Evidence Code

ORS 40.290
Rule 513. Comment upon or inference from claim of privilege


(1)

The claim of a privilege, whether in the present proceeding or upon a prior occasion, is not a proper subject of comment by judge or counsel. No inference may be drawn from a claim of privilege.

(2)

In jury cases, proceedings shall be conducted, to the extent practicable, so as to facilitate the making of claims of privilege without the knowledge of the jury.

(3)

Upon request, any party against whom the jury might draw an adverse inference from a claim of privilege is entitled to an instruction that no inference may be drawn therefrom. [1981 c.892 §41]

(Rule 513)

Notes of Decisions

This Rule prohibits finder of fact in civil action from drawing inference from assertion of claim of Fifth Amendment privilege not to testify. John Deere Co. v. Epstein, 307 Or 348, 769 P2d 766 (1989)

Chapter 40

(Generally)

Notes of Decisions

General rule is that polygraph evidence is inadmissible in proceeding governed by Oregon Evidence Code. State v. Brown, 297 Or 404, 687 P2d 751 (1984)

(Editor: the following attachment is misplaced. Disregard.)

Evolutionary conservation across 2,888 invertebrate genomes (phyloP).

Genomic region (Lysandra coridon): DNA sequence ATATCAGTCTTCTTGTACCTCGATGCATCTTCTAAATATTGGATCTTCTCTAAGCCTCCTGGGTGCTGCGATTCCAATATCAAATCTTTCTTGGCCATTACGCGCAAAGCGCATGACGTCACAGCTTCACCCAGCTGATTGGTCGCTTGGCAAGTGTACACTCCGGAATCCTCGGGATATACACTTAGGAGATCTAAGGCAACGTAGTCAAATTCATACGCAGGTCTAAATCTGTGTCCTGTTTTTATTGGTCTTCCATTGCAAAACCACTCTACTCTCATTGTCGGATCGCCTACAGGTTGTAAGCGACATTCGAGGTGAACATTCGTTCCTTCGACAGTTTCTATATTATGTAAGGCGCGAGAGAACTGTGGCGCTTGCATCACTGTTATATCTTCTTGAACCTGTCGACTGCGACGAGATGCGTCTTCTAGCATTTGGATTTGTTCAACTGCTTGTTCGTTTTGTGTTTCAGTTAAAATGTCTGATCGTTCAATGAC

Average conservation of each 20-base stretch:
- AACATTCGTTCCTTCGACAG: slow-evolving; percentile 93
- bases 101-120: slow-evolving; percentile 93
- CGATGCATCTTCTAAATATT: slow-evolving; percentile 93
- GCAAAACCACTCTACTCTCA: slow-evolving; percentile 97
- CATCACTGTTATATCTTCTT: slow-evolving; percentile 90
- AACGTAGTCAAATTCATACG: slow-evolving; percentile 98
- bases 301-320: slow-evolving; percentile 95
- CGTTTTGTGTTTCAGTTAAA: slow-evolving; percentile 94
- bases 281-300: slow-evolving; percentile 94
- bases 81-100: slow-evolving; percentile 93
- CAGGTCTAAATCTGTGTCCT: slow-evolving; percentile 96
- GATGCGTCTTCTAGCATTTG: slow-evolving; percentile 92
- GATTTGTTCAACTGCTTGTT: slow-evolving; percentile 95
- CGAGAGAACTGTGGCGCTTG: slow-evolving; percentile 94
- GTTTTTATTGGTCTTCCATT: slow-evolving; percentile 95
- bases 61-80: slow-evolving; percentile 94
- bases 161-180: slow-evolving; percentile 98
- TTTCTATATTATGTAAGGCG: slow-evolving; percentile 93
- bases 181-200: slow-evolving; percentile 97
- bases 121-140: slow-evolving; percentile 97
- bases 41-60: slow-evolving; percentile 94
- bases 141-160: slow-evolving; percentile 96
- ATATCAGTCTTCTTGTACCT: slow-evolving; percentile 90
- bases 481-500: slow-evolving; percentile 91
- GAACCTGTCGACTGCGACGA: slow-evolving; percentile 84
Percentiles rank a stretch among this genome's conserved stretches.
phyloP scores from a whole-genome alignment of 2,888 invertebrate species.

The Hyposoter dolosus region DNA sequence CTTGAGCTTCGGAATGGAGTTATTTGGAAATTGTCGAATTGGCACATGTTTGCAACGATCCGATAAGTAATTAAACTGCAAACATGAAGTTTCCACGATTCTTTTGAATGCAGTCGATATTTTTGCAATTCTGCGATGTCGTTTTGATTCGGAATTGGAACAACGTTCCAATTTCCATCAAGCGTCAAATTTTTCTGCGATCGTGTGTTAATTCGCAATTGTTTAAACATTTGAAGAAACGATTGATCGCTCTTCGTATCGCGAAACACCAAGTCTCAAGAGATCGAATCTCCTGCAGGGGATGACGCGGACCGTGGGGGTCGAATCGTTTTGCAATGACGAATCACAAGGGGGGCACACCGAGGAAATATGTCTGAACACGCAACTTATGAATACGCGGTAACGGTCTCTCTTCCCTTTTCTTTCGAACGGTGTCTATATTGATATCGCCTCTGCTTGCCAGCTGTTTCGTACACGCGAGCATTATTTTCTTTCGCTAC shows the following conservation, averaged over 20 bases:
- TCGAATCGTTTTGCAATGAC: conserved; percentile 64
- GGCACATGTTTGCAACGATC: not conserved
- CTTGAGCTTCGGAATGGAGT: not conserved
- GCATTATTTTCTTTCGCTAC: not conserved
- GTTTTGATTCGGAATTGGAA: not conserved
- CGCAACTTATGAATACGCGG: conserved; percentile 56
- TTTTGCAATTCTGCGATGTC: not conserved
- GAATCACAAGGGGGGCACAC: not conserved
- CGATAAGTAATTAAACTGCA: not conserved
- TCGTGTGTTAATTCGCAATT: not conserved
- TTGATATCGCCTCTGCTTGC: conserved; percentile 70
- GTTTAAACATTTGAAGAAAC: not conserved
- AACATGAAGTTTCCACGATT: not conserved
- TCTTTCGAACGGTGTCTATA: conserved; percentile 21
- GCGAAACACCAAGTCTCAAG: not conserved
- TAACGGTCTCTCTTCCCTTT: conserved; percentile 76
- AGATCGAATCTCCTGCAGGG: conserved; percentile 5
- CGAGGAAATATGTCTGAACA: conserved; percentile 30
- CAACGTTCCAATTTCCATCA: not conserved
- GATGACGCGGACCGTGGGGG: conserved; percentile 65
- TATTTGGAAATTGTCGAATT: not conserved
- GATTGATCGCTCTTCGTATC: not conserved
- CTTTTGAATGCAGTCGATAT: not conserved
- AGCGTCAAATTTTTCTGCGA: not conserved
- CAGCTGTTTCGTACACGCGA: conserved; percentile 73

Party could introduce results of polygraph test taken by spouse for purpose of showing that response of party upon learning polygraph results was reasonable. Fromdahl and Fromdahl, 314 Or 496, 840 P2d 683 (1992)

Where state law completely precludes reliable, materially exculpatory evidence, exclusion of that evidence violates Due Process Clauses of United States Constitution. State v. Cazares-Mendez, 233 Or App 310, 227 P3d 172 (2010), aff'd State v. Cazares-Mendez/Reyes-Sanchez, 350 Or 491, 256 P3d 104 (2011)

Oregon Evidence Code articulates minimum standards of reliability that apply to many types of evidence for admissibility, including eyewitness identification evidence, and parties must employ code to address admissibility of eyewitness testimony. State v. Lawson/James, 352 Or 724, 291 P3d 673 (2012)

Law Review Citations

59 OLR 43 (1980); 19 WLR 343 (1983)

Chapter 40

Evidence Code

Annotations are listed under the heading "Under former similar statute" if they predate the adoption of the Evidence Code, which went into effect January 1, 1982.


Source

Last accessed
Jun. 26, 2021